Ainsley Duyvestyn-Smith was named the NZ Herald Travel Rising Star at the Travcom 2019 Travel Media Awards. Here's her winning story.
I was greeted by two weathered-looking, young men with leathered skin and yellowing teeth, dressed in traditional Berber clothing. They greeted me with broken smiles and I relaxed, jumping into the back of their 4x4 before jetting off over the desert dunes.
I didn't know where we were going or how the driver knew either, as it was all an endless sea of sand. But then, over the dunes, like a mirage, a camp appeared nestled in a small valley — my home for the next three nights.
I had arrived in the village of Merzouga just after sunrise, following a long and exhausting journey on a cold and dirty bus. "Coming to the Sahara Desert in the height of summer and the middle of Ramadan probably wasn't the wisest idea," I thought as I descended the steps on to the hot, sandy, deserted street.
I couldn't have felt further away from the world I had left in bustling Marrakesh.
At the Caravanserai Luxury Camp I was shown to my tent, equipped with a large double bed and an ensuite with a shower and flushing toilet. It was only 7am and already I could feel the heat of the sun piercing the thin walls of the canvas tent.
By midday, I was regretting my decision to stay at the campsite for three days. It felt like I was being cooked alive. The air burned, sweat evaporated immediately and any cool water quickly turned steaming hot. I had never experienced heat like this before and there was no relief from the inferno.
I suffered through the day with futile attempts at sleeping and plates of fresh watermelon until the sun finally started to dip towards the horizon. When the heat became bearable, I climbed up the nearest dune to watch the setting sun. A caravan of camels appeared in the distance, carrying the rest of the evening's guests.
After a mouth-watering three-course dinner and an exhausted sleep, I awoke at sunrise with the rest of the camp and climbed to the top of the highest dune. From its peak there was an endless ocean of giant waves of desert and, as I lay nestled in the softness of the rubbery sand, I wondered how the first explorers would have felt discovering this otherworldly place.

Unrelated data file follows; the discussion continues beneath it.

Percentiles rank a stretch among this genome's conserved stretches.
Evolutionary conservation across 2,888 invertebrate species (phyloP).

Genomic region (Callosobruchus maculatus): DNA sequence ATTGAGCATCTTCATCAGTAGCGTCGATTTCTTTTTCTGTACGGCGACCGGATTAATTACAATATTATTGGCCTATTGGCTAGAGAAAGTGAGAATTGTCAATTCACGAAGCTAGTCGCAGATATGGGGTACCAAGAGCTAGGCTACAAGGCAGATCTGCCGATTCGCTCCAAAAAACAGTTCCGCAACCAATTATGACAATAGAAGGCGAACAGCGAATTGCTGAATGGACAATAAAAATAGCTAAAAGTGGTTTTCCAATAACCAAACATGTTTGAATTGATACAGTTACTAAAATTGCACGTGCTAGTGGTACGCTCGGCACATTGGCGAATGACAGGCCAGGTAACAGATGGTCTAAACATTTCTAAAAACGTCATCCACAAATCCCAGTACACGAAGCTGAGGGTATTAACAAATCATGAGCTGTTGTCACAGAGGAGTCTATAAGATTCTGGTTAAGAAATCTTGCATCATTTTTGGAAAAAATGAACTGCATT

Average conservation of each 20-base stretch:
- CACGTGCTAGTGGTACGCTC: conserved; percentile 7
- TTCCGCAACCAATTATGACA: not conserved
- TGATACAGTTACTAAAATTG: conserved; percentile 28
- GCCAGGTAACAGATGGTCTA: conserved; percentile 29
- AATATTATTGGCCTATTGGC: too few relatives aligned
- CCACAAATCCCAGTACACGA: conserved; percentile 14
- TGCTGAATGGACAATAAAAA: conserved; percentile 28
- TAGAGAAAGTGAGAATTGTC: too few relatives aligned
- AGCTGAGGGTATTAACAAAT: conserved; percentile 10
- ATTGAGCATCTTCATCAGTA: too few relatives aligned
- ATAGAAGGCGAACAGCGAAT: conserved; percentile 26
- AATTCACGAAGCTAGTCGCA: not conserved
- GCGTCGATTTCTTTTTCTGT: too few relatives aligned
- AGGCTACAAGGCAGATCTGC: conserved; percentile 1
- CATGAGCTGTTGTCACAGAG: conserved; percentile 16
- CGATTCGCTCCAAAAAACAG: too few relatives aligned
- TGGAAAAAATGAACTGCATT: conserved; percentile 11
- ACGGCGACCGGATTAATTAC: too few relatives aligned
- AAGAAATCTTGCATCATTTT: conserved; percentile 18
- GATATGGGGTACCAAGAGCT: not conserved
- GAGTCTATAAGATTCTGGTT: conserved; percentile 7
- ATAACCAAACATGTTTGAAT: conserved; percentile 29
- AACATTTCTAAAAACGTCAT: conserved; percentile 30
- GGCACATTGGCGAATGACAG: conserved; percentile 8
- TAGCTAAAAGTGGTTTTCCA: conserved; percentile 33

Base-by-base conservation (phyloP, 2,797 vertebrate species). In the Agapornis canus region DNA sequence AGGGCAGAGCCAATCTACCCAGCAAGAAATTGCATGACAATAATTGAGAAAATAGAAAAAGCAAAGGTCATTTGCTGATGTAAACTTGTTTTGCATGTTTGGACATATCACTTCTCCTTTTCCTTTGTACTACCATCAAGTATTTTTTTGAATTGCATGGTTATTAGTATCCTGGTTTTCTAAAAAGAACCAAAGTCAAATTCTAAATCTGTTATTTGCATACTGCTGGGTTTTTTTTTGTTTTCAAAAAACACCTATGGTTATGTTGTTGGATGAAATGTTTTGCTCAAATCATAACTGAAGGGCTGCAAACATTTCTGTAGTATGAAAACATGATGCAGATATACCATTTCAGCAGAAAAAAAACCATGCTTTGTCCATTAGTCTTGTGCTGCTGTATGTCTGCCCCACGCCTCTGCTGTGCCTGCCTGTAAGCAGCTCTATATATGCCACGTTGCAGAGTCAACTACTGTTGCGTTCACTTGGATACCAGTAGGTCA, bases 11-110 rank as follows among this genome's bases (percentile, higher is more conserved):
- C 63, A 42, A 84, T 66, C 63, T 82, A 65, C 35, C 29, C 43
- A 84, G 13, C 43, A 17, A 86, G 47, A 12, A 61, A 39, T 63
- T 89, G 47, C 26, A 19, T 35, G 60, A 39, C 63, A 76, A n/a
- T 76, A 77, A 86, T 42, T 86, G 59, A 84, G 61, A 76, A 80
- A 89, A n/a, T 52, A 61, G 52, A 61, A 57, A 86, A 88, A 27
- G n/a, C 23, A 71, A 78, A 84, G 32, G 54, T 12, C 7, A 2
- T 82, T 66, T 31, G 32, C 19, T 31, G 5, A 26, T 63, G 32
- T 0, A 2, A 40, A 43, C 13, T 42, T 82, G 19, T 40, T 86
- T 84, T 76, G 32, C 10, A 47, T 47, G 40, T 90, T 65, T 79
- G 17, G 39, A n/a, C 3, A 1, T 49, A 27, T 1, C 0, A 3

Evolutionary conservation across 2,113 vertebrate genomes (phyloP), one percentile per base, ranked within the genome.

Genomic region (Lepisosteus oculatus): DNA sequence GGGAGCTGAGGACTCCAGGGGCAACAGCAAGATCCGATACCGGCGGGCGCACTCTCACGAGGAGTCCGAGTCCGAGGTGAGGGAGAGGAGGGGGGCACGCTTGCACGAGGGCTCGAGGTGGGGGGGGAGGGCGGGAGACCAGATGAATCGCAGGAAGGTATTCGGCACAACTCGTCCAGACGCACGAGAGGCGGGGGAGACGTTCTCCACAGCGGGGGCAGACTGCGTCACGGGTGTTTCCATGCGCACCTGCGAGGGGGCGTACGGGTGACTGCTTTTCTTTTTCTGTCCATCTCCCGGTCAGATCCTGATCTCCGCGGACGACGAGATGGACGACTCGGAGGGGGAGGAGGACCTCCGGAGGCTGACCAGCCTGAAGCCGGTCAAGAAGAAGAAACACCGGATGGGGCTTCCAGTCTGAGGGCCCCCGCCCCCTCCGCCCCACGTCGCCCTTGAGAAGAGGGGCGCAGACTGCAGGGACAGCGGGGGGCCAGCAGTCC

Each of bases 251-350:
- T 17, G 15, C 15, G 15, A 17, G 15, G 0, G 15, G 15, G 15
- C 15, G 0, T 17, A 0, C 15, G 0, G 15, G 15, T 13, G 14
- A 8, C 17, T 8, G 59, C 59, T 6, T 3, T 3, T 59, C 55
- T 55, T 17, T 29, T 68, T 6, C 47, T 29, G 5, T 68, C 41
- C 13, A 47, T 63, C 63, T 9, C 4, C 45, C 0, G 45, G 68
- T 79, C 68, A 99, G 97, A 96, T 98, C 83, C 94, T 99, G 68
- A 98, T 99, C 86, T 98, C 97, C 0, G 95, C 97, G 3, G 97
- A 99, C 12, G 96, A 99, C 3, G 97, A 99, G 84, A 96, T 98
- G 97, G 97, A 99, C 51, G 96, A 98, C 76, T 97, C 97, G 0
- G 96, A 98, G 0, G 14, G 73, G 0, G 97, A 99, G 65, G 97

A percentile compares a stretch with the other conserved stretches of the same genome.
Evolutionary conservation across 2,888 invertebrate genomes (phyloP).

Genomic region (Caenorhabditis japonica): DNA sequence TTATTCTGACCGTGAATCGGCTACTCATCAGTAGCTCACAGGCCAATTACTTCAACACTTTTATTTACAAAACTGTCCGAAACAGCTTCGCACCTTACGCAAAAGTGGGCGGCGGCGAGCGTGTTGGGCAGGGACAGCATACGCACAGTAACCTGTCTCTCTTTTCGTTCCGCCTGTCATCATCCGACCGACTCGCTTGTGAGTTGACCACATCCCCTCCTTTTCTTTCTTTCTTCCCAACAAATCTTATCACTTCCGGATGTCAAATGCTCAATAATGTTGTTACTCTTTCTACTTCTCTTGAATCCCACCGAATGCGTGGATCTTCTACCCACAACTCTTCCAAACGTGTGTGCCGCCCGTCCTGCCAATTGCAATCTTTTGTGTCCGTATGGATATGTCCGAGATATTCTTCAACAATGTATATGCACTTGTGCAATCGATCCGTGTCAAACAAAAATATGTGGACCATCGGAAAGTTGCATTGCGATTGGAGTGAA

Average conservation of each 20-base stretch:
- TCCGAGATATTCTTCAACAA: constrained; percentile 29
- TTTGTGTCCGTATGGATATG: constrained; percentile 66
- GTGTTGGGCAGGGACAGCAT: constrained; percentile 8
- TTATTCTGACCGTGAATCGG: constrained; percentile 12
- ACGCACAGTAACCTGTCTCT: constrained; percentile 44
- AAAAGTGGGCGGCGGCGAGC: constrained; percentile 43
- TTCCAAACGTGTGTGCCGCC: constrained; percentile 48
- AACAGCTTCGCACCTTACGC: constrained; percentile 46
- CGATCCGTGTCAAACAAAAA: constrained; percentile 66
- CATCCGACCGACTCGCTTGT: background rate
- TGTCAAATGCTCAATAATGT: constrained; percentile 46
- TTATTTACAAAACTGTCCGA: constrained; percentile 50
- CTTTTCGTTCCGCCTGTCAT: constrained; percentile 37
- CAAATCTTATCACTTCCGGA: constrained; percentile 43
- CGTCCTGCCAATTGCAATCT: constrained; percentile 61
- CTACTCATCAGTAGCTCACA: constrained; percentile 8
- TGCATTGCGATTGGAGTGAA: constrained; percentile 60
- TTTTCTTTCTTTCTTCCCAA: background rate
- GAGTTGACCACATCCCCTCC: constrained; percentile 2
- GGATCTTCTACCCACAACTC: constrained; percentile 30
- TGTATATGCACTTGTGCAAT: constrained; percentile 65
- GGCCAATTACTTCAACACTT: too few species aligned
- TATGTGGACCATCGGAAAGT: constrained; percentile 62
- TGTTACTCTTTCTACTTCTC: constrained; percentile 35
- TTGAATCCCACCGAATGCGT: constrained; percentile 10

After the long and slippery descent back to the camp, I was greeted by my guide for the day, Hassan. We talked in two of his four fluent languages as he took me over the dunes in his 4x4.
Our first stop was to a fascinating dried lake, where we could find fossilised seashells in the rocks. The Sahara was once home to a large body of water some many million years ago and some of its life has remained preserved in the middle of the desert. It was mind-boggling to think this barren land was once a lush green oasis.
On our way to the next destination, Hassan took to the dunes with vengeance and began speeding up the steepest ones he could find. Though I was slightly fearful, we made it to the highest point. After a few minutes basking in this breath-taking alien land Hassan looked at me, with his warm, round face in total seriousness and said, "Do you want a cold beer?" I stared back in confusion, wondering why he would tease me, in the middle of the desert, during Ramadan. He walked to his car, opened the boot and pulled out two ice-cold beers.
He quickly began laughing at the joy and bewilderment on my face. We sat on the warm dunes overlooking the endless sandy waves of the Sahara and enjoyed our cold drink. This was one of those "the universe is wonderful" moments.
We were soon driving down the dunes to visit a local nomadic Berber family. We steered away from the rolling hills of sand and arrived on a barren plain of land with a rocky floor. There, in the middle of nowhere, was a ramshackle mud hut, where six excited children ran out to meet us. They surrounded Hassan, who handed out sweets, as their mother came to greet us. The intense heat bouncing off the ground reminded me of being on a tarsealed car park on a hot summer's day. I marvelled at how humans can live just about anywhere.
After a delicious Berber-style pizza and a swim in a local hotel's pool, it was time to head back to camp. However, instead of speeding over the dunes in Hassan's car, we would be taking the traditional slow-paced course on camels.
I perched myself on the stiff back of a camel and a young man began leading us home under the setting sun. After about 30 mins of rather uncomfortable riding, the call to prayer rang out from a nearby village, signalling the end of another day of fasting for Muslims practising Ramadan.
My heart (and tummy) ached for our camel puller, who hadn't eaten or drank all day and was now walking three lazy tourists through the desert when I remembered I had food in my bag. I signalled to him and gave him my water bottle and a packet of nuts. He thanked me with a shy acceptance and we continued to weave between in the dunes in silence, guided by the moon.
On my last night, after another day poolside, I was the only guest in camp — and consequentially the only woman around for miles.
The staff treated me like their very own Berber princess, setting up a little table under the shining stars and the full moon. A circle of candles and lanterns lit my three-course meal, while they played traditional music in the background. Afterwards, I joined them by the fire, where they attempted to teach me how to drum and we danced around the flickering flames.